Interviewing is stressful and there are multiple aspects to the planning. Today let’s just do some basic Q&A to learn the best ways to be successful.
What type of interview will it be?
There are many types of interviews and many ways they are conducted. The most common are the phone interview, the Skype interview, and the in-person interview.
The Phone Interview
The phone interview is almost always the first interview though there may be more phone interviews within a specific company’s process. If the interview is a phone interview, here’s a quick checklist:
- Make sure you are in a place that is quiet. No dogs barking, children yelling, TV or radio noises.
- Collect your notes and do your homework in advance.
- Research the company website and Google the company name.
- If you are applying for a higher level position, use a site like CNNMoney or Fortune to see if you can research the company’s stock rankings, executive leadership, and perhaps even their pay levels.
- Study Glassdoor.com to learn more about the interview process and what other company members think about working there.
The Skype Interview
If the interview is a Skype interview, which is becoming much more common as companies strive to cut costs and transportation costs continue to rise. Here are some things you should know about interviewing on Skype:
- First, make sure you download Skype and test it with someone else prior to the interview. Nothing is worse than having technical issues at the last-minute.
- When I speak about Skype interviews, you do need to create a professional Skype profile. Your Skype name should be your own if possible. If you use Skype to talk to friends or family, make sure the photos and the comments are ones you want an employer to see. There’s a little part that reads, “tell your friends what you are up to.” This sticks with your profile so make sure it sounds professional.
- Check your background. Whatever is directly in back of you is seen by the camera. Make sure that you prepare the best possible image.
- Dress for the interview. In general, you should do this for everything but since this will be on camera, dress as if this is an in-person interview.
- Set up your notes. If possible use the wall behind the camera for posting information you will want at the interview. One of my clients even put up a note that said, “SMILE” so she would remember to smile.
The in-person interview
The in-person interview is generally a later interview and often with a hiring manager and potentially executive management depending on your role with the company and the company size. Tips to be successful in the in-person interview:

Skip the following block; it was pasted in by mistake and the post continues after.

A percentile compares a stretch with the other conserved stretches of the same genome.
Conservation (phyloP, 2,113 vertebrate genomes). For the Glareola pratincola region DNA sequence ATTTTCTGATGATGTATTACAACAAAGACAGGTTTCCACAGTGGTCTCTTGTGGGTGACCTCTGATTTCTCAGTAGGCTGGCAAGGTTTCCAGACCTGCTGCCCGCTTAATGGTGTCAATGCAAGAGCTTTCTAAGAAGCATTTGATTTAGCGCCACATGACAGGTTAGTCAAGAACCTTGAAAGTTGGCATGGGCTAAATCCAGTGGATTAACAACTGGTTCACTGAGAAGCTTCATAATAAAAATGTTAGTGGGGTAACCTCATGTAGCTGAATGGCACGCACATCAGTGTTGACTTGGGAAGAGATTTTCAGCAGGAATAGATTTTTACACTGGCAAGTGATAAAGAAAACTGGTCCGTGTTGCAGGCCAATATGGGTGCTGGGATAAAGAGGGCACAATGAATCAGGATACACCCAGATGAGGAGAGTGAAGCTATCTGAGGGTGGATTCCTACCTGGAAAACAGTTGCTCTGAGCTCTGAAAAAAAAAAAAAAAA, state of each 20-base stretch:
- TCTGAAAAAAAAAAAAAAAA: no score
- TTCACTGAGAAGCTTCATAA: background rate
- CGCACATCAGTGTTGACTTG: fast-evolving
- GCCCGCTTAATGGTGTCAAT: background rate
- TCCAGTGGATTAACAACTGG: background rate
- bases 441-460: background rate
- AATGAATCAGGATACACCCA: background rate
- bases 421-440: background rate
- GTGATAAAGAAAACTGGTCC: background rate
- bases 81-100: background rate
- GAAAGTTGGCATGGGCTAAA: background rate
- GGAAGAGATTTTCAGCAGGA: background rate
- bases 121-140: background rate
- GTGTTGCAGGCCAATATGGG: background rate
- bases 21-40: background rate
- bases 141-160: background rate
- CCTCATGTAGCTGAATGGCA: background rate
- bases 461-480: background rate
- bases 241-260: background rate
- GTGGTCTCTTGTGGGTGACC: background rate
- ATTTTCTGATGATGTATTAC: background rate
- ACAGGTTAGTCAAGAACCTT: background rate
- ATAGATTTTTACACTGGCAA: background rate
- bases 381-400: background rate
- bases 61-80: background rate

- How are you getting there? If you have to drive to the interview, make sure you have checked out the location in advance. If it is across town, drive there a day or two in advance to make sure you are familiar with where it is and what obstacles could be in your way.
- If the interview is out-of-town, give yourself enough time. You might want to go a day in advance so you are not rushing to get there. Make sure you get directions and know specifically which building you are meeting in. I recently helped a client / friend on Facebook who wanted to send flowers to someone starting a new role in a big company. She knew the department. When I Googled, I found the PDF with the company map. They had 16 buildings. You don’t want to end up trying to figure it out at the last-minute.
- Just as above, dress for the part. Don’t take a chance on anything. Plan ahead with a change of clothes in the car, if you stop for coffee and suddenly spill the cup all over you, you don’t want to scramble.
- Learn as much as you can about the interviewers. This is true for all the types of interviews too. Use LinkedIn to reach people in the company and try to find out who specifically will be interviewing you. Team interviews are common as are sequential interviews held on the same day with different people from the company depending on your upcoming new role.
There are many other aspects to interview preparation. Role playing and rehearsing questions are other services I offer my clients. Take the interviews seriously even if it is an internal interview. You need to prove that you outshine outside candidates who may be working with someone like me who is coaching them on all the potential pitfalls of interviewing.
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